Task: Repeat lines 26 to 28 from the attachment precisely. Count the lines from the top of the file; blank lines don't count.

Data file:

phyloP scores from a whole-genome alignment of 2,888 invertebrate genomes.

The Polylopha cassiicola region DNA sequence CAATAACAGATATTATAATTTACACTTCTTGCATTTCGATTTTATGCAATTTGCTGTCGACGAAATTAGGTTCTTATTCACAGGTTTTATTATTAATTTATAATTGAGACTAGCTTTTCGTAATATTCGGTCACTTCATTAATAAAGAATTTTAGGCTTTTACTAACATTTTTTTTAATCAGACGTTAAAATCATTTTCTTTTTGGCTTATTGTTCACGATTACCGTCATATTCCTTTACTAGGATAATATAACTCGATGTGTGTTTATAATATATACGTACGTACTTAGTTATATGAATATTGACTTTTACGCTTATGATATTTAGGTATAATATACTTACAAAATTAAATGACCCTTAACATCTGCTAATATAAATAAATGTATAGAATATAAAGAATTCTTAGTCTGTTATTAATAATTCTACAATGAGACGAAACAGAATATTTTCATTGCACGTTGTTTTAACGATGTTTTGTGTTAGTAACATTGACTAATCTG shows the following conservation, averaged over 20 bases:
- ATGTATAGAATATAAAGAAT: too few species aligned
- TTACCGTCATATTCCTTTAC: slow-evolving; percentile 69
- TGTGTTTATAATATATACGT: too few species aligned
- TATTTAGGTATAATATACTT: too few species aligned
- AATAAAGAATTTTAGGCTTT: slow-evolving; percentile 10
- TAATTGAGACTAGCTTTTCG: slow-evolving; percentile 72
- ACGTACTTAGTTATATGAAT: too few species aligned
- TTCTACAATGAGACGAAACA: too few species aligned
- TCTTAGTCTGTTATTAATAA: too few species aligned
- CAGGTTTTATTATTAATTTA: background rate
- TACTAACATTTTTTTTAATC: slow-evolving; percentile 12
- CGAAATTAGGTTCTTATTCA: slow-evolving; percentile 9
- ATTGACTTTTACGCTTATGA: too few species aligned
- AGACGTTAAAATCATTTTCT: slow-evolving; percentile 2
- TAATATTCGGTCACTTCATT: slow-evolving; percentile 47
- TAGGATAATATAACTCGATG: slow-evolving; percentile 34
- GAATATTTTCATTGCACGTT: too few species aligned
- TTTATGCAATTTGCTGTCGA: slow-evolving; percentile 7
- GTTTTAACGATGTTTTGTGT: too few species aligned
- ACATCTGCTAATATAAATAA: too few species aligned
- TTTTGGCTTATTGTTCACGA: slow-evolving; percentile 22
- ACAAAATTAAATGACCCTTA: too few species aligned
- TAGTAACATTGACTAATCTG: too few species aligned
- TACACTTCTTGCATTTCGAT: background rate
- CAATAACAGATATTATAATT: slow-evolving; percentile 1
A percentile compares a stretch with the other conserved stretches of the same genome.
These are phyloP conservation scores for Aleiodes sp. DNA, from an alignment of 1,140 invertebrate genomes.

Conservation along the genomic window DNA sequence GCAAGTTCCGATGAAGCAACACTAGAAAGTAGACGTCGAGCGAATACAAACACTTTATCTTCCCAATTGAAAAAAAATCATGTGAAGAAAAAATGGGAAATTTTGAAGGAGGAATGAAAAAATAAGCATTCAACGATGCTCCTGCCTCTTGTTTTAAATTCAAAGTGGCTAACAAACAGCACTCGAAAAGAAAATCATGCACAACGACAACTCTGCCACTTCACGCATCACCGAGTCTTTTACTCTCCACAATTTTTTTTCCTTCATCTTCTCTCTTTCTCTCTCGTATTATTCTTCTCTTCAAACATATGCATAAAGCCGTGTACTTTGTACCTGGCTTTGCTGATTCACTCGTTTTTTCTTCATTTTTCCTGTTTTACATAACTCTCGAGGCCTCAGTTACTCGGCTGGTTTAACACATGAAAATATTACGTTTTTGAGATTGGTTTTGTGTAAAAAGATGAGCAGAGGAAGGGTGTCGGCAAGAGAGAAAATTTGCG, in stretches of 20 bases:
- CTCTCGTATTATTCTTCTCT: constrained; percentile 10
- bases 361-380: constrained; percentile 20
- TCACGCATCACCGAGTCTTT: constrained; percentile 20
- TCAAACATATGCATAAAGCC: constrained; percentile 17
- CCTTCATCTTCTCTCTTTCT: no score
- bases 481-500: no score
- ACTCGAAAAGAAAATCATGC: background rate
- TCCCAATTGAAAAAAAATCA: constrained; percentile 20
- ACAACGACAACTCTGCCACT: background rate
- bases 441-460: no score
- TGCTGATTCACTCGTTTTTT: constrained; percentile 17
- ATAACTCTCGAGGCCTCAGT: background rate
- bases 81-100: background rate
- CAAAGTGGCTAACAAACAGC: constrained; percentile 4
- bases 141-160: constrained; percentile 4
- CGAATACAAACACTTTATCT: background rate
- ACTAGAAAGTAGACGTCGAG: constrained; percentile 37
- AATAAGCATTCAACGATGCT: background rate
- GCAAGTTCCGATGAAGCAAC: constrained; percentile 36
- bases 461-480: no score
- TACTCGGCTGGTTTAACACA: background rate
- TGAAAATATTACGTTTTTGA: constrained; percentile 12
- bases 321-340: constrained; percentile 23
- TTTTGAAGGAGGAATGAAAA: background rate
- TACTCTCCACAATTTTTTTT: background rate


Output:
- TACACTTCTTGCATTTCGAT: background rate
- CAATAACAGATATTATAATT: slow-evolving; percentile 1
A percentile compares a stretch with the other conserved stretches of the same genome.